Based on the clear text of Penal Code Section 1524(a), grounds (1) and (3) apply to both felonies and misdemeanors. Grounds (2) and (4) apply only to felonies. Ground (5) applies to only a certain type of misdemeanor. Finally, ground (6) covers arrests in a third-party's home.

A specific description of the location that is to be searched, as well as what items can be seized, is required by both the text of the Fourth Amendment and California's search warrant statute.

Under the Fourth Amendment, the only type of warrant that is valid is one "particularly describing the place to be searched, and the person or things to be seized." The Penal Code states that a search warrant can be issued only when "supported by affidavit, naming or describing the person to be searched or searched for, and particularly describing the property, thing, or things and the place to be searched." Penal Code Section 1525.

In most California warrants, the warrant authorizing a search and the supporting affidavit are combined into a single document. One advantage of using a single form is that lack of specificity in the warrant portion of the document can often be cured by reference to descriptions in the affidavit portion, which was not allowed when they were separate documents. See People v. MacAvoy, 162 Cal.App.3d 746 (1984).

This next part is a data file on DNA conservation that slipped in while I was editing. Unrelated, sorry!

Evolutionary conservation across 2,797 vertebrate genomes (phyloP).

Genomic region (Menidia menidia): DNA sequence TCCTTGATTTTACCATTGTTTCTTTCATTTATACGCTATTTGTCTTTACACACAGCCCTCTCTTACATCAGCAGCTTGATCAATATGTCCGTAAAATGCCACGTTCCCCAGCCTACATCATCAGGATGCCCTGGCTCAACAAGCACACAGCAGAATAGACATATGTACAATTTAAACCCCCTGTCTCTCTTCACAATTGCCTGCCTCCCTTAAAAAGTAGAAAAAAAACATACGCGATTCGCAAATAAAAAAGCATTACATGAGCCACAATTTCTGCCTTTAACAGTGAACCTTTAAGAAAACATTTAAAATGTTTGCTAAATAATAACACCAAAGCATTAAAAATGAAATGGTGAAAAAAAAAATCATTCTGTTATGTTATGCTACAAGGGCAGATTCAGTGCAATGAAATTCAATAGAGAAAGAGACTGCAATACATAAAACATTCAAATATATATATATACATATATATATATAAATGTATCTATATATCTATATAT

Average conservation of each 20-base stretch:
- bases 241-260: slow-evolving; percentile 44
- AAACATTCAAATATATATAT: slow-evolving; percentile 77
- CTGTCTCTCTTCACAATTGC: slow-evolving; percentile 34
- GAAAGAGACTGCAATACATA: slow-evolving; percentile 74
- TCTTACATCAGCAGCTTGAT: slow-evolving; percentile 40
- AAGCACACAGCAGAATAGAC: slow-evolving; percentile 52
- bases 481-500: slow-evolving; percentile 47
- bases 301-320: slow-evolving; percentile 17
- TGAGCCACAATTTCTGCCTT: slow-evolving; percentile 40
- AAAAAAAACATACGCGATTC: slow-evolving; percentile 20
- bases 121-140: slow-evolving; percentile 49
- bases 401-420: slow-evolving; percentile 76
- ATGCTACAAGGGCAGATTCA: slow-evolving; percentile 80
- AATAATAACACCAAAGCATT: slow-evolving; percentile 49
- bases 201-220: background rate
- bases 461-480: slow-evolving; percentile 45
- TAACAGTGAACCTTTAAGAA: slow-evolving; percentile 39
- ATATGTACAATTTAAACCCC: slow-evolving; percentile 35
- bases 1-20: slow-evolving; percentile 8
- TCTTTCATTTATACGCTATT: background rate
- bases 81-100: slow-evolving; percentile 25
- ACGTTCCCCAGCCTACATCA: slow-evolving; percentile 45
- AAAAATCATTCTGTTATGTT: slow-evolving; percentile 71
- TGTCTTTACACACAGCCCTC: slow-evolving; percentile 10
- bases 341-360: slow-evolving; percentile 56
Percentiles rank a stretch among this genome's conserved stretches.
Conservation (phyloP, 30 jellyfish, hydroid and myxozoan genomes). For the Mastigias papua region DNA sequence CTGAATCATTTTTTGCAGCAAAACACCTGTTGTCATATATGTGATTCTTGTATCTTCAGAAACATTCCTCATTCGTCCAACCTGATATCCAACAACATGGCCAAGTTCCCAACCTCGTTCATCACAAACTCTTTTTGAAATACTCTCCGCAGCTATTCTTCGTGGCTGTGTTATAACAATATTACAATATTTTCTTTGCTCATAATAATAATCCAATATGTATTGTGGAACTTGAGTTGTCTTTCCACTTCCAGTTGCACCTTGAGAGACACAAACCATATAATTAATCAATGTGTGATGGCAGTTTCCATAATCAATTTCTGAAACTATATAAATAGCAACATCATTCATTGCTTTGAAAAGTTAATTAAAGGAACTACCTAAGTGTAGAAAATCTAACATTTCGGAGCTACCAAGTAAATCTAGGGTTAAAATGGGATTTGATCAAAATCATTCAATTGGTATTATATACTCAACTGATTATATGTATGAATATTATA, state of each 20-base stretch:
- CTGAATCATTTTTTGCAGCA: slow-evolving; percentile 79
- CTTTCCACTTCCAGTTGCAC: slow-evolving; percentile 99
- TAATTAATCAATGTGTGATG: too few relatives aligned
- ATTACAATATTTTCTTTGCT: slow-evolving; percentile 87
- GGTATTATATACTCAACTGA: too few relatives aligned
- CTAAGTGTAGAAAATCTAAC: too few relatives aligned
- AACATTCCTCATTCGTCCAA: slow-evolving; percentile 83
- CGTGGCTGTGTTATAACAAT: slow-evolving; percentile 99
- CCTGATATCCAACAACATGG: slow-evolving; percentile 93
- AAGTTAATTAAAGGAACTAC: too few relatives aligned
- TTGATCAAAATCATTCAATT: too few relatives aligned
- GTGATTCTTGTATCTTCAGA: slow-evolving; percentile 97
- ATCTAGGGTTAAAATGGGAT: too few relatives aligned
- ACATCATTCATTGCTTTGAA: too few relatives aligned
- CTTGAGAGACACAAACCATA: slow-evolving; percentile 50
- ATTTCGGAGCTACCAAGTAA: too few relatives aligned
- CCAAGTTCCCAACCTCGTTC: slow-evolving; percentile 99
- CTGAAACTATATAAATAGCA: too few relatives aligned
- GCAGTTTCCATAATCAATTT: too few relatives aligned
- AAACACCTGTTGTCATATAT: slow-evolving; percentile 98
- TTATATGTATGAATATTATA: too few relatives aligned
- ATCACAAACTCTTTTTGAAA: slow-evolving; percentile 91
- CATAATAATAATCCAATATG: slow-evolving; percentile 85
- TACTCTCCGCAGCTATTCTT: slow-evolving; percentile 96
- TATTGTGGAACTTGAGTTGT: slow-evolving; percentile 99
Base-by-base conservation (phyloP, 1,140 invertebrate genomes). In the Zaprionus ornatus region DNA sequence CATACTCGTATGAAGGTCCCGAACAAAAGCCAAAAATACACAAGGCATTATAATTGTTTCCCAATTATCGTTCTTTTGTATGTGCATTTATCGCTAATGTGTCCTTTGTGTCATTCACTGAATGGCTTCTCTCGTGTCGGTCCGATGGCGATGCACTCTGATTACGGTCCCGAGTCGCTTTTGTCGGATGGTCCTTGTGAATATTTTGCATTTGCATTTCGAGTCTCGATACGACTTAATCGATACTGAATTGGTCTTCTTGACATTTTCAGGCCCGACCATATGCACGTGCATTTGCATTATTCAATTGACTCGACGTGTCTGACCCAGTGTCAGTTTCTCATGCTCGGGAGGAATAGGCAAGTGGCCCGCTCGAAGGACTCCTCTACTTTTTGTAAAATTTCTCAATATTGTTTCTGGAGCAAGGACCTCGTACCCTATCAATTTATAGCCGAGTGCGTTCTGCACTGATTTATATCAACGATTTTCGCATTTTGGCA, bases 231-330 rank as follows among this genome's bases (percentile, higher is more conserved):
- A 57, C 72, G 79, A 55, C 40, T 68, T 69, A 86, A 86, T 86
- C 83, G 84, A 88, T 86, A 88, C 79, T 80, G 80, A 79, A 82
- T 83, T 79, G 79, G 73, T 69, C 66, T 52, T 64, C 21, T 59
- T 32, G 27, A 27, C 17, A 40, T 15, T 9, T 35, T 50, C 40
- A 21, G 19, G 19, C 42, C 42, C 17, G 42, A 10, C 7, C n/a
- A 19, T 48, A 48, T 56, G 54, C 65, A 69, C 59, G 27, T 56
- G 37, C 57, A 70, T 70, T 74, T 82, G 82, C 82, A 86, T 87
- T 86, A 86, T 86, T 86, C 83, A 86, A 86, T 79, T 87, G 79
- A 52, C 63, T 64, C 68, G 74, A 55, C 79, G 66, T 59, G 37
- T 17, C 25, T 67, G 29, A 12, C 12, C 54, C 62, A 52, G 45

A good test to determine if there is sufficient specificity is to ask whether an officer who is unaware of the facts of the case would be able to determine what place to search and what items to seize. The descriptions in the warrant must place a "meaningful restriction" on the areas that can be searched and the objects to be seized. People v. Murray, 77 Cal.App.3d 305 (1978).